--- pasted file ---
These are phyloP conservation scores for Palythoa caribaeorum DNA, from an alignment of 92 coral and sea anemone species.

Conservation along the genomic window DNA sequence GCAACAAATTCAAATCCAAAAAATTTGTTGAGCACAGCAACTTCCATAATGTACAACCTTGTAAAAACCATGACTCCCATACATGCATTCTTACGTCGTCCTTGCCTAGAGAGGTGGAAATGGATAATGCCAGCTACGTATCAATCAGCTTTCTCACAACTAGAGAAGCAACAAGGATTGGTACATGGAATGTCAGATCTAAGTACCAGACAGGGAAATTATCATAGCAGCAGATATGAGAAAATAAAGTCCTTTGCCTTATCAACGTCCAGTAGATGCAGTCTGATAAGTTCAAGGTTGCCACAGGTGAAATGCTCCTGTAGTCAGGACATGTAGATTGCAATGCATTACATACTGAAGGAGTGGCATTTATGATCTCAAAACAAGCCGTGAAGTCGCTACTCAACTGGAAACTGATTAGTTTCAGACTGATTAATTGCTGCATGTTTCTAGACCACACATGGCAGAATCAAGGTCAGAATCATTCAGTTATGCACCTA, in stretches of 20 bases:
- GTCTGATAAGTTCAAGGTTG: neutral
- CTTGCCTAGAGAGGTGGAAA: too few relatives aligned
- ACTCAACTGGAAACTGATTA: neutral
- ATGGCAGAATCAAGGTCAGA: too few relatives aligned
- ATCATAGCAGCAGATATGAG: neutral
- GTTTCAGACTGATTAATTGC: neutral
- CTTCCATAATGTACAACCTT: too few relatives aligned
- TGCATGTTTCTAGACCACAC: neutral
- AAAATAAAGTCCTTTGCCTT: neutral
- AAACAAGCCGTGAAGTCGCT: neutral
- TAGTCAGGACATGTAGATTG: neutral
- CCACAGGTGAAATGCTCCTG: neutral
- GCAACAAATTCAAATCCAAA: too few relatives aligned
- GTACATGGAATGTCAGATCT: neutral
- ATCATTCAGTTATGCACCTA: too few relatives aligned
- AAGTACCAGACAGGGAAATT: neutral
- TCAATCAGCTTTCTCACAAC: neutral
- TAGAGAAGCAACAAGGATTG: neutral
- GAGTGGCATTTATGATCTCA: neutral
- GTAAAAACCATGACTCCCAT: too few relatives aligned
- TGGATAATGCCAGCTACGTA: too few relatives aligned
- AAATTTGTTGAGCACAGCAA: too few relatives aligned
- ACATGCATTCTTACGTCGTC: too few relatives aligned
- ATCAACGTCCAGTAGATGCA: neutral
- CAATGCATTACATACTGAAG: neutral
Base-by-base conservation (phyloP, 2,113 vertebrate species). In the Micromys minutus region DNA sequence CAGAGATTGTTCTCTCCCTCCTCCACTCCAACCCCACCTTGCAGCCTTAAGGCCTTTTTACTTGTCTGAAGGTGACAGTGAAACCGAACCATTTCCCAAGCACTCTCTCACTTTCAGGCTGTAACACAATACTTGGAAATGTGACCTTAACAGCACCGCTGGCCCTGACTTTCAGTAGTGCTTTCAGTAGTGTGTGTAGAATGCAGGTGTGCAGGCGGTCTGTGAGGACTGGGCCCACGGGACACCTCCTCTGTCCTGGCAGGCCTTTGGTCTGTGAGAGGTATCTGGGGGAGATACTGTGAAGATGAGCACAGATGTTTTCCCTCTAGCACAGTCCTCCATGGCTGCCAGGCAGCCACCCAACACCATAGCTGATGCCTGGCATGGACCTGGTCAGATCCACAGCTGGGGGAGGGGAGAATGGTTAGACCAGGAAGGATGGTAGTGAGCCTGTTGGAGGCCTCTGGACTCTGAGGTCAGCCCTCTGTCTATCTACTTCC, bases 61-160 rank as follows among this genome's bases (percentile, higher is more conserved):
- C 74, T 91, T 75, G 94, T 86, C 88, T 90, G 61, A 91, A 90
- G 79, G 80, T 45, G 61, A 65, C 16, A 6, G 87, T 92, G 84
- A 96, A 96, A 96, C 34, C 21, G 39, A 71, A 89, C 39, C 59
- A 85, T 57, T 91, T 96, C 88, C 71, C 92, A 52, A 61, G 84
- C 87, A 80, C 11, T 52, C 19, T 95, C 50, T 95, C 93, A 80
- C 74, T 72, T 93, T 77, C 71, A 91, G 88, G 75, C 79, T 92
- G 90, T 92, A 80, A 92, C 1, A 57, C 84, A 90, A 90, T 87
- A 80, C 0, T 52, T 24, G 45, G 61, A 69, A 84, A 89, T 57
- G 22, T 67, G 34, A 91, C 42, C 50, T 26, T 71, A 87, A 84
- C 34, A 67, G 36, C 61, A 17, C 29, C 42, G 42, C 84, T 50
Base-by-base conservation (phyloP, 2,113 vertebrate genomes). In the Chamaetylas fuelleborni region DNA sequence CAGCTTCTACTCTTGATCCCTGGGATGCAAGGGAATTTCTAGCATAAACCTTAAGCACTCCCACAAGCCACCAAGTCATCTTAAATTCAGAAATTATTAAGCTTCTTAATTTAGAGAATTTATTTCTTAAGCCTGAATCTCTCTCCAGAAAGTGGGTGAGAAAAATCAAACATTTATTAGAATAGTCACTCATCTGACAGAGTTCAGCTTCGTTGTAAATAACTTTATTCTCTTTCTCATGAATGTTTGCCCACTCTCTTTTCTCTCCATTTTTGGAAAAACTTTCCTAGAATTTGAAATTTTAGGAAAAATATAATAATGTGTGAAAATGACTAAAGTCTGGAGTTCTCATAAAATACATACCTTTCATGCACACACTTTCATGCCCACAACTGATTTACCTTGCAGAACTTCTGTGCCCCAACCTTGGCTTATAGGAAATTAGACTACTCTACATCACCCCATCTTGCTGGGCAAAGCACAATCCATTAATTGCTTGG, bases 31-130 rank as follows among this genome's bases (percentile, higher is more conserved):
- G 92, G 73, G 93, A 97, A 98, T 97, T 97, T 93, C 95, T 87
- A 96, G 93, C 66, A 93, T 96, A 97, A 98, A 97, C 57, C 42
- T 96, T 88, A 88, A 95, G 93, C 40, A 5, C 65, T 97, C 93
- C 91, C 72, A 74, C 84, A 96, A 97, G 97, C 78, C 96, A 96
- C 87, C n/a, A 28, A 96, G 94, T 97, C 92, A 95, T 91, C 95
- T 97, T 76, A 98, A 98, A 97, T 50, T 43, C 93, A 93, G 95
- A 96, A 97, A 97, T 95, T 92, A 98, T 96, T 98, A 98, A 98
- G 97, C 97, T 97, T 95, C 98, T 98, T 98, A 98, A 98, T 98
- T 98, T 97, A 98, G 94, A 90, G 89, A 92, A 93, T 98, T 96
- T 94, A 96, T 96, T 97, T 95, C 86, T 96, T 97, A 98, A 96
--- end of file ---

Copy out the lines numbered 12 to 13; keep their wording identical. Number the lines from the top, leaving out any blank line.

- AAACAAGCCGTGAAGTCGCT: neutral
- TAGTCAGGACATGTAGATTG: neutral